The Sydney Opera House in flames in a still from the film.

Sydney burns.
photo credit: Wired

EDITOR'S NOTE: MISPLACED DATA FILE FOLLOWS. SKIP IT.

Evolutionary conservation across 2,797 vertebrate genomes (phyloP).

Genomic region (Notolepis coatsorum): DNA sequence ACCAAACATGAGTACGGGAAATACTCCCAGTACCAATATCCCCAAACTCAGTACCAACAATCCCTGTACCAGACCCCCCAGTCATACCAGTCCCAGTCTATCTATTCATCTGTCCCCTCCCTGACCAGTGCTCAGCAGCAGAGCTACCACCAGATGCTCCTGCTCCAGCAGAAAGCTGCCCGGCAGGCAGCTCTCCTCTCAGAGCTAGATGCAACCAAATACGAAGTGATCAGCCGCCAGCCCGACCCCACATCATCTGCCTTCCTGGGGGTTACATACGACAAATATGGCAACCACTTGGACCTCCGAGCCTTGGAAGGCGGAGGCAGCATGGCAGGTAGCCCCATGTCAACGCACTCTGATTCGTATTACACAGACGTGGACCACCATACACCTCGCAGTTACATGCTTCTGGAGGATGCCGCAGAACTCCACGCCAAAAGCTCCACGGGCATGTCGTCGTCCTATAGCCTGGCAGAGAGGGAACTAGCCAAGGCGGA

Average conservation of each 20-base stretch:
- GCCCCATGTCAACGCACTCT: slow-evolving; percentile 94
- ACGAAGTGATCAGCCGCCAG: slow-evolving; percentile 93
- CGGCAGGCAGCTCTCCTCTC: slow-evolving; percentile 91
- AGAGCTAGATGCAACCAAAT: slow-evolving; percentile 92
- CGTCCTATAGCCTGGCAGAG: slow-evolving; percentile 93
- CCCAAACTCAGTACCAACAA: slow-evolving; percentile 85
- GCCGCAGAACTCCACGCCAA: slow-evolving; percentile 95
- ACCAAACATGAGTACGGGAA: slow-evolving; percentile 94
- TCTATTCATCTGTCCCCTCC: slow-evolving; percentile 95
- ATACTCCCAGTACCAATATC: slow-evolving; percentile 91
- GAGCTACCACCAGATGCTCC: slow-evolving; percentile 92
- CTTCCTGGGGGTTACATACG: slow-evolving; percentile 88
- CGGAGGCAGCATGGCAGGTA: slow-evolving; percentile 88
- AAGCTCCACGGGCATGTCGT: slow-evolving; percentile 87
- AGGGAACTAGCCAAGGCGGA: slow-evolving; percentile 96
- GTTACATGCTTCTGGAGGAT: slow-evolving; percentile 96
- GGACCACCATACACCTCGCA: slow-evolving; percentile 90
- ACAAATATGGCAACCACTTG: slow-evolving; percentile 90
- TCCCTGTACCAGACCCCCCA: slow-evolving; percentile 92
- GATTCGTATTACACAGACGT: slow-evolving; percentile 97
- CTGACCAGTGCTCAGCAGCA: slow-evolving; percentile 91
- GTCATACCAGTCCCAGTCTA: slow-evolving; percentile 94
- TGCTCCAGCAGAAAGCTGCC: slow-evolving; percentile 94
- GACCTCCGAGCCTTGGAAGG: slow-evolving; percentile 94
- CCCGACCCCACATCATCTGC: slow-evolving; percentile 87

A worse problem is that, like Michael Moore, Franny Armstrong makes absolutely no effort to be in any way even-handed here, which is why I keep using “documentary” in quotes. Armstrong set out to make a scare film, and she amplified the scare-film effect with the framework into which she stuck her actual (and, once again, cherry-picked) documentary footage; if you were unaware that this was a scare film rather than a documentary based on the actual footage, well, the sci-fi trappings of the frame should leave you with absolutely no question. I am normally of the stance that reviews are opinion and not fact, and thus everything is a question and they can’t be “right” or “wrong”, but in this, I have to assert that this is fact, not opinion, and that Armstrong telegraphed this without any ambiguity whatsoever thanks to the framework she used in this movie. She meant this to be a scare film. It’s the ecodoco equivalent of Larry Fishburne, back when he was still called Larry, at the end of Spike Lee’s School Daze, striding across campus with a big bell yelling “WAKE UP!” over and over again. The problem is, well, that’s the weakest scene in an otherwise unrecognized classic. (And another thing I will admit to in this review: I might have rated it half a star higher were it not for Armstrong’s kind of obvious nods to La Jetée. And the offense that I took in that regard is opinion, and YMMV, and I am totally okay with that, but if you question that this is a scare film and not a straight documentary, we don’t have that much to talk about here.)